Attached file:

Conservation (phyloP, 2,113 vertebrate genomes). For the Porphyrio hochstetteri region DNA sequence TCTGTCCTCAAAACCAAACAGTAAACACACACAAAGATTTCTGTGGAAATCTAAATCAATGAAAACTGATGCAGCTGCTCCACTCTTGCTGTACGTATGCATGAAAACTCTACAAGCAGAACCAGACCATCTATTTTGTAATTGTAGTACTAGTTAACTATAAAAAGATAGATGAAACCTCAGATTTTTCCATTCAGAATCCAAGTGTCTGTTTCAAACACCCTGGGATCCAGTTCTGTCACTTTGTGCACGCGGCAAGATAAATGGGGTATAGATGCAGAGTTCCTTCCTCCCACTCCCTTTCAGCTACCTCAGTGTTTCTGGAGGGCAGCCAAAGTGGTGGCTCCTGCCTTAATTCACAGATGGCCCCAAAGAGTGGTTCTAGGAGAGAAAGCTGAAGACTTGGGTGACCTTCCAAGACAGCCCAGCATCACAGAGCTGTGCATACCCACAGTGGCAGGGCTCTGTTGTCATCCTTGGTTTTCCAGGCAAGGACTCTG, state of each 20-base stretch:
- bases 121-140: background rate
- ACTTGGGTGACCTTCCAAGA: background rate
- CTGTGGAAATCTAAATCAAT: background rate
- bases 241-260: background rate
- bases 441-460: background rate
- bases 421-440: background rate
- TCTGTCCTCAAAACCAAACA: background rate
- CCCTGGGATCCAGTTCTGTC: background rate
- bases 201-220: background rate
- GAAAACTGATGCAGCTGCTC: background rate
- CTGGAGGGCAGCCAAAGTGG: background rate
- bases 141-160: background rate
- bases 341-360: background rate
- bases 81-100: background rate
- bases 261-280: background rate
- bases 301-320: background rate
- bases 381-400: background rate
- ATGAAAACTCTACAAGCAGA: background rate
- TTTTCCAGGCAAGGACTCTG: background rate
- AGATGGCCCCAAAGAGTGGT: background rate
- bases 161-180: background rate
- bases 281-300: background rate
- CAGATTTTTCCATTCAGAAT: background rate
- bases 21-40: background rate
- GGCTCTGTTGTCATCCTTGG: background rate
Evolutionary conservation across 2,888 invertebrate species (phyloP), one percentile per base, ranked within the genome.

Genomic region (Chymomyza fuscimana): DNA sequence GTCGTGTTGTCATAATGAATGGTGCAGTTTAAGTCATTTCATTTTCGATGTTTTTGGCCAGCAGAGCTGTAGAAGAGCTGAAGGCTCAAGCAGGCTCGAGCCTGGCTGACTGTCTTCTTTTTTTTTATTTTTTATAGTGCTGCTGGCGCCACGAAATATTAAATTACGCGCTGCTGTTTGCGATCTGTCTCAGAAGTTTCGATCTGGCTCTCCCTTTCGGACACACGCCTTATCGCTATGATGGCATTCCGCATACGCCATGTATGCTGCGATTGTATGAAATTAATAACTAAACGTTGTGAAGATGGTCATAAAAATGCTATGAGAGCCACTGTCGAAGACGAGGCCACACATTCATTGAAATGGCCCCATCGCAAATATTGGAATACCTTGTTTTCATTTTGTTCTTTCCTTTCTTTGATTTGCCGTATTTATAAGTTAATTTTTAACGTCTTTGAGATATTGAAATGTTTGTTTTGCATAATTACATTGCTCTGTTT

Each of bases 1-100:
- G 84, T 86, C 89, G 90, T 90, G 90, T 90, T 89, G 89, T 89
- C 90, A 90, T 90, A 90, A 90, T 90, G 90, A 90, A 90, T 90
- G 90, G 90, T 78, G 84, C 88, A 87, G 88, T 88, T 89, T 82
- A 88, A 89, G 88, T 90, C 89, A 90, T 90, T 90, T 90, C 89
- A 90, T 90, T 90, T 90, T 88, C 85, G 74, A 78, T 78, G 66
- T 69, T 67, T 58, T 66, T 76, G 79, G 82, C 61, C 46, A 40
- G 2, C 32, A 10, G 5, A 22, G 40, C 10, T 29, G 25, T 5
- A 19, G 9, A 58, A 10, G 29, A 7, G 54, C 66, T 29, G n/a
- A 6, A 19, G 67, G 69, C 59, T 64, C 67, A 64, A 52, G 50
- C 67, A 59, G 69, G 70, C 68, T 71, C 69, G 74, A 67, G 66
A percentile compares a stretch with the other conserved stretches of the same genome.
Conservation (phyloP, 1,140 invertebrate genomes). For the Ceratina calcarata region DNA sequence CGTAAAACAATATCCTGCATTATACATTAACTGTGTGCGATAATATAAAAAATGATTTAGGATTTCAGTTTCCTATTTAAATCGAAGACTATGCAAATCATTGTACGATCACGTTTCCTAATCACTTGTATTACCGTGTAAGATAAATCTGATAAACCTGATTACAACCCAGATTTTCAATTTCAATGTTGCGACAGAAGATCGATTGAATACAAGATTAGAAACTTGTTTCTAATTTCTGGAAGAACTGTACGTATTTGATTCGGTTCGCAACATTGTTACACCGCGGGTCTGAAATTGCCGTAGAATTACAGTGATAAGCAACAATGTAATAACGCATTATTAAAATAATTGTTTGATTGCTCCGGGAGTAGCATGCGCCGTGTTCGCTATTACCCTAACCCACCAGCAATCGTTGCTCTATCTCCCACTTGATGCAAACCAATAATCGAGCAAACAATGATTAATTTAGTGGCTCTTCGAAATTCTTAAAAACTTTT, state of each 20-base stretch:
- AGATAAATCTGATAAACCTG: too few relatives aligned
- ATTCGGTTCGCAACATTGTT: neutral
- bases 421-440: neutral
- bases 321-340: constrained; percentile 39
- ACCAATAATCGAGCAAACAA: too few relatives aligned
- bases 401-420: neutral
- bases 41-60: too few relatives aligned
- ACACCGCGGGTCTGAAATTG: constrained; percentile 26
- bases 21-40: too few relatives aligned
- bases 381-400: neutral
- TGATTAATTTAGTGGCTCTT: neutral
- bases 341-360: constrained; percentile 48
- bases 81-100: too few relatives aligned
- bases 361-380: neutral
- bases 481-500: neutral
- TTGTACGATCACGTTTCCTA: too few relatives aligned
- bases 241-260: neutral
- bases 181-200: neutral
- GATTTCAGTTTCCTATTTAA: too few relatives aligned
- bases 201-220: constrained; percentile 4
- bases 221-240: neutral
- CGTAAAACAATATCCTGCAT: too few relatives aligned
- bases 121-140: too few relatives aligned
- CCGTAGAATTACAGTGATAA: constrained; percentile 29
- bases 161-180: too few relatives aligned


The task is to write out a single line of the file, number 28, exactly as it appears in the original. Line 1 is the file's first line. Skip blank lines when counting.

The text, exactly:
Genomic region (Chymomyza fuscimana): DNA sequence GTCGTGTTGTCATAATGAATGGTGCAGTTTAAGTCATTTCATTTTCGATGTTTTTGGCCAGCAGAGCTGTAGAAGAGCTGAAGGCTCAAGCAGGCTCGAGCCTGGCTGACTGTCTTCTTTTTTTTTATTTTTTATAGTGCTGCTGGCGCCACGAAATATTAAATTACGCGCTGCTGTTTGCGATCTGTCTCAGAAGTTTCGATCTGGCTCTCCCTTTCGGACACACGCCTTATCGCTATGATGGCATTCCGCATACGCCATGTATGCTGCGATTGTATGAAATTAATAACTAAACGTTGTGAAGATGGTCATAAAAATGCTATGAGAGCCACTGTCGAAGACGAGGCCACACATTCATTGAAATGGCCCCATCGCAAATATTGGAATACCTTGTTTTCATTTTGTTCTTTCCTTTCTTTGATTTGCCGTATTTATAAGTTAATTTTTAACGTCTTTGAGATATTGAAATGTTTGTTTTGCATAATTACATTGCTCTGTTT